In the first post everydayintern wrote "According to NCARB, IDP takes roughly as long as it takes to get your degree but compare the wealth of information out there about narrowing down, applying to and surviving architecture school to the single-sided propaganda of NCARB about the internship process. I'm fairly certain that the architecture community as a whole would rather talk about the glory days as a student staying up nights in studio than braving paper cuts to finish scanning a set of as-builts as an intern".
As part of University of Kentucky-College of Design’s River Cities Project, professors Filson and Rohrbacher led the Atomic Cities Research Group in an investigation of prosperous, post-nuclear futures for the Paducah Gaseous Diffusion Plant (PGDP). The research team developed interactive models that enable citizens, policymakers, contractors and scientists to visualize, understand and discuss the site's underground contamination and to test, plan and design future scenarios for the plant.
pwang/DexLab started a blog affiliated with The College of Architecture and Design at Lawrence Tech and begins by explaining "'Re Activate’ Blog is a container which can hold various events\designs simultaneously. So my goal is to create the framework to plug in cells to re activate this urban device". The first few posts feature work from the China Workshop Series - Summer 2009- 2012.
Elena Papademas documented final reviews for the first studio assignment at EPMA at Tsinghua University. Landscape Urbanism was the focus and Eva Castro, Nicola Saladino, Libny Pacheco and Federico Ruberto were the main tutors.
jla-x started a thread to discuss whether it is time to start an interns union? wurdan freo felt "Drafting in the trades is considered a labor position...thus can be signatory to the laborers union...So there is a precedent. I think it's a joke however and would gladly ship my production drafting to Mexico" but curtkram thought it a good idea because "a unionized labor force for young architects or aspiring architects would not be amenable to the high turn-over these firms have come to depend on".
To threadkilla however, "If interns unions were to have the responsibility of providing professional development opportunities to unlicensed architects, ensuring that their members are the most qualified for the practice of architecture, I don't see how this would be a terrible idea. So for those of you who think that a unionized plumber is preferable to a non-union contractor, because membership in the union guarantees a level of expertise - wouldn't this do the same thing for entry-level architects if the unions only admitted qualified people, and then provided a structure for continued learning?"
hyperfunkulus is a licensed architect who has a technical question regarding - High Water in the basement/pit of a rcently completed lube center. ..
The problem; "The floor and walls of the pit are all CIP concrete. The pit is dry, water-proofed inside and out, has gravel around the walls and under the slab, filter barriers and a continuous french drain around the perimeter with a separate, detached sump pit that houses two pumps (primary and back up). Grade around the building is mostly paved and sloped away from the building. Since the project's completion about a year ago, the pumps have run continuously, pulling water from around the pit and dumping it into a retention pond which is at a lower elevation and about 100'-0" away".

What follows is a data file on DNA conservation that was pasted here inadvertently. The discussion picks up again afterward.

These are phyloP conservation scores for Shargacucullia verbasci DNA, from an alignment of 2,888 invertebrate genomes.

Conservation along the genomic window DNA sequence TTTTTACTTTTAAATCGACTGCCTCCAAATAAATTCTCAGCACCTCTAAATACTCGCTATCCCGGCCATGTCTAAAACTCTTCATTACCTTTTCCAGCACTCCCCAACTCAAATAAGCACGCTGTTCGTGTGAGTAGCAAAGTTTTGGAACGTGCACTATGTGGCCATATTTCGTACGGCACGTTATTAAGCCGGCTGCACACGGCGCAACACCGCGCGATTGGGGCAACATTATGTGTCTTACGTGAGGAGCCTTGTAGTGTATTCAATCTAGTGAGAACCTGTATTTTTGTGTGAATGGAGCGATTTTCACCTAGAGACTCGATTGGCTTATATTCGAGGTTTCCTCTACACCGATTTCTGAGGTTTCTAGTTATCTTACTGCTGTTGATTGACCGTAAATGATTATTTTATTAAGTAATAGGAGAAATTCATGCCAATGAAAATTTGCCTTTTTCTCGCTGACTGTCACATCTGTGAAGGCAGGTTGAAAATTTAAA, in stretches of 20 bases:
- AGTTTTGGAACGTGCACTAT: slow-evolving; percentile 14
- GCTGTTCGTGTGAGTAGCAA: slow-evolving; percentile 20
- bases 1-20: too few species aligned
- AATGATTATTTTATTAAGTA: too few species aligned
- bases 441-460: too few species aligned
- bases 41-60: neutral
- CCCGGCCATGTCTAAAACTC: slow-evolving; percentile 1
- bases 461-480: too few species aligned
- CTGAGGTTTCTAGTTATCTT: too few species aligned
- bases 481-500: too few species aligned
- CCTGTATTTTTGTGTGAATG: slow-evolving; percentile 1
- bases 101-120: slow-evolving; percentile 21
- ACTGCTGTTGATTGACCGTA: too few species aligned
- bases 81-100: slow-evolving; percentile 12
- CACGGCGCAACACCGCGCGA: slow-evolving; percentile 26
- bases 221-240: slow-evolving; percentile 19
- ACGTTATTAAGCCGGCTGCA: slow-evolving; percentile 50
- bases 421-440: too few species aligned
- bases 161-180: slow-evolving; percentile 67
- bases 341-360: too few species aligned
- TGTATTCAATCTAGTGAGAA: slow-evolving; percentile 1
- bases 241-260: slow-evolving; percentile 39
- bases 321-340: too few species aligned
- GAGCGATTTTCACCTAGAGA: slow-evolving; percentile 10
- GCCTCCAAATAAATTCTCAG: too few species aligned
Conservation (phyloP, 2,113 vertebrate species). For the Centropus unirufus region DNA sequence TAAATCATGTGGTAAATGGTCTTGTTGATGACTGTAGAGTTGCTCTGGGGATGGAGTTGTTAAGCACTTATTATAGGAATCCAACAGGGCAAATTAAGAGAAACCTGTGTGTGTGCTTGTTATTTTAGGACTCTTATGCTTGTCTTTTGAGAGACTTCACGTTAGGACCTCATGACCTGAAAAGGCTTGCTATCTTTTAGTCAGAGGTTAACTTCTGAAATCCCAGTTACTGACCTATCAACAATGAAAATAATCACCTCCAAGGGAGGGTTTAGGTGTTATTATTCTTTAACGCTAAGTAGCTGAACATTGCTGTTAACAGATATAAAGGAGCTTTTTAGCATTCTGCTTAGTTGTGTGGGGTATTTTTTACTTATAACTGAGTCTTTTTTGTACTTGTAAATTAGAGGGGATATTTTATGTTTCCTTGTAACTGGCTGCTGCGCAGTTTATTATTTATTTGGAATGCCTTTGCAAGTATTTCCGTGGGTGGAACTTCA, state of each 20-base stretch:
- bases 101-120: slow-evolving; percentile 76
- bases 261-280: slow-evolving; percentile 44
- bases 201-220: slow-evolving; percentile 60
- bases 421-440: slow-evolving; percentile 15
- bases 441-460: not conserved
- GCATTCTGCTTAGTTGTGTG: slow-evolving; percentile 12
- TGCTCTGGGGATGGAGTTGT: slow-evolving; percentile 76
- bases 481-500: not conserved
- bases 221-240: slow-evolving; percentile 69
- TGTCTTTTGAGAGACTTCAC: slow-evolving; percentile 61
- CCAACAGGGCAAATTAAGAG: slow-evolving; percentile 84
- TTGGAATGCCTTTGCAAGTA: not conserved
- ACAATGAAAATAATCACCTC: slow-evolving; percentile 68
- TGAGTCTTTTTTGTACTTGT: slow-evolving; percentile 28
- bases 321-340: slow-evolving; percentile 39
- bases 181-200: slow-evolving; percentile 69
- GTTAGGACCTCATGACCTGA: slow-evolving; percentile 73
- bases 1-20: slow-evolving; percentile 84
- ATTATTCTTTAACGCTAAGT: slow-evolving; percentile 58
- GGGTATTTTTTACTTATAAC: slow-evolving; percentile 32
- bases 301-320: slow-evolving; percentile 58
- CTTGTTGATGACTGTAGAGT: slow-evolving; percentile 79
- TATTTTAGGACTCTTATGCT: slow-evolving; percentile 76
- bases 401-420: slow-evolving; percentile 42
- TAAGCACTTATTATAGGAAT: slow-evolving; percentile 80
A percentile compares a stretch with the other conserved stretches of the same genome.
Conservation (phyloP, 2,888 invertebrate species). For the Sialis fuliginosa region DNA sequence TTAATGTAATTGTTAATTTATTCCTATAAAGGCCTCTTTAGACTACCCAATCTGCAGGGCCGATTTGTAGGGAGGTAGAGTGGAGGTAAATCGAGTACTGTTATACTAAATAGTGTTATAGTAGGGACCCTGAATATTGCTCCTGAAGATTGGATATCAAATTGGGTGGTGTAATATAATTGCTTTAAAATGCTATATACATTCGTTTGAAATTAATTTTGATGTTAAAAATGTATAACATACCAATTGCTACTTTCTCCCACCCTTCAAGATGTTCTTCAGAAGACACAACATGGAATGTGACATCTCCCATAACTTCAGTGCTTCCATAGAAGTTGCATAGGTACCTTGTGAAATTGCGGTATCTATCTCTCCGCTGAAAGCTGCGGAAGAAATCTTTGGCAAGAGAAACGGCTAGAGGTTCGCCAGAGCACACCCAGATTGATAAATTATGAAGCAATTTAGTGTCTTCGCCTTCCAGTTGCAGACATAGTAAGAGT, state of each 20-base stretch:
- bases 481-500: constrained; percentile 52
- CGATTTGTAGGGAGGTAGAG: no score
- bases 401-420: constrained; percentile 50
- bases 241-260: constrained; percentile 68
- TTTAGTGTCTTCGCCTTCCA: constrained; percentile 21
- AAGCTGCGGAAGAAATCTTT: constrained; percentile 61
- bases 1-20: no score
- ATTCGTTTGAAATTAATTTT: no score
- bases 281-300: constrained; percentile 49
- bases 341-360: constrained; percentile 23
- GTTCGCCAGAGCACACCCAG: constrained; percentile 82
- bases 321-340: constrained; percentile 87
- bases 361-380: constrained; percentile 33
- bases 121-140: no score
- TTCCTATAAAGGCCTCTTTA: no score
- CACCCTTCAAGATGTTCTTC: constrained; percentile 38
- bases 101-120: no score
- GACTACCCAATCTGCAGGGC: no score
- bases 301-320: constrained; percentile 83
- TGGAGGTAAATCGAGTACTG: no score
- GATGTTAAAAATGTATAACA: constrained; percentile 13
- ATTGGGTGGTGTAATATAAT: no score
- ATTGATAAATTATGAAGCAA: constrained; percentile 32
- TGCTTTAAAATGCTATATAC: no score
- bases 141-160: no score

won and don williams posted "usernametaken's questions are more helpful than mine, but did you have a civil engineer on the project? Seems like the water table issues should have been discovered in design/engineering or at latest during construction". Somewhat helpfully snook_dude noted "Sounds like you might have wanted to use geo tex benonite waterproofing in the pit. I have used it and it is a pain, and expensive. It does however keep water from coming into the building...I think this application is not realistic at this time but for future reference".
w. architect asked Facing Israeli aggression, how can architects throughout the world help the Gaza strip people? aphorismal replied "Call me a cynic, but you can't. You're an ARCHITECT, not a conflict negotiator. I love when architects assume that any situation with people in crisis is only missing one key ingredient...Sprinkle some architecture on that shit and it'll fix itself!"
Kamil Muhammad recommended "everyone should read Lethal Theory by Eyal Weizman to learn how IDF operates and how it relates to architecture/urbanism. Very powerful reading" and Orhan Ayyüce had an idea "how about israel ending its blockade to gaza, recognize the elected entity of hamas, return what the settlers took in gaza, west bank and elsewhere or accept one state solution with equal rights to palestinians? i bet these would reduce the violence to insignificant levels" "
Finally tammuz quipped "Orhan, you sound(ed) like a reasonable person but really you have proven to be another ignorant middle eastener (eheheheh)".
Adam Greenfield has been out Occupying Sandy and contemplating interaction design, to whit; "Occupy Sandy’s effectiveness constitutes both powerfully impressive testimony as to what ordinary people can achieve when organized in a horizontal, leaderless, distributed and consciously egalitarian network, and a rebuke to the seeming inability of the centralized, hierarchical and bureaucratic organizations to which our society has hitherto entrusted mission-critical disaster recovery functions to cope with what this responsibility demands of them". via bruces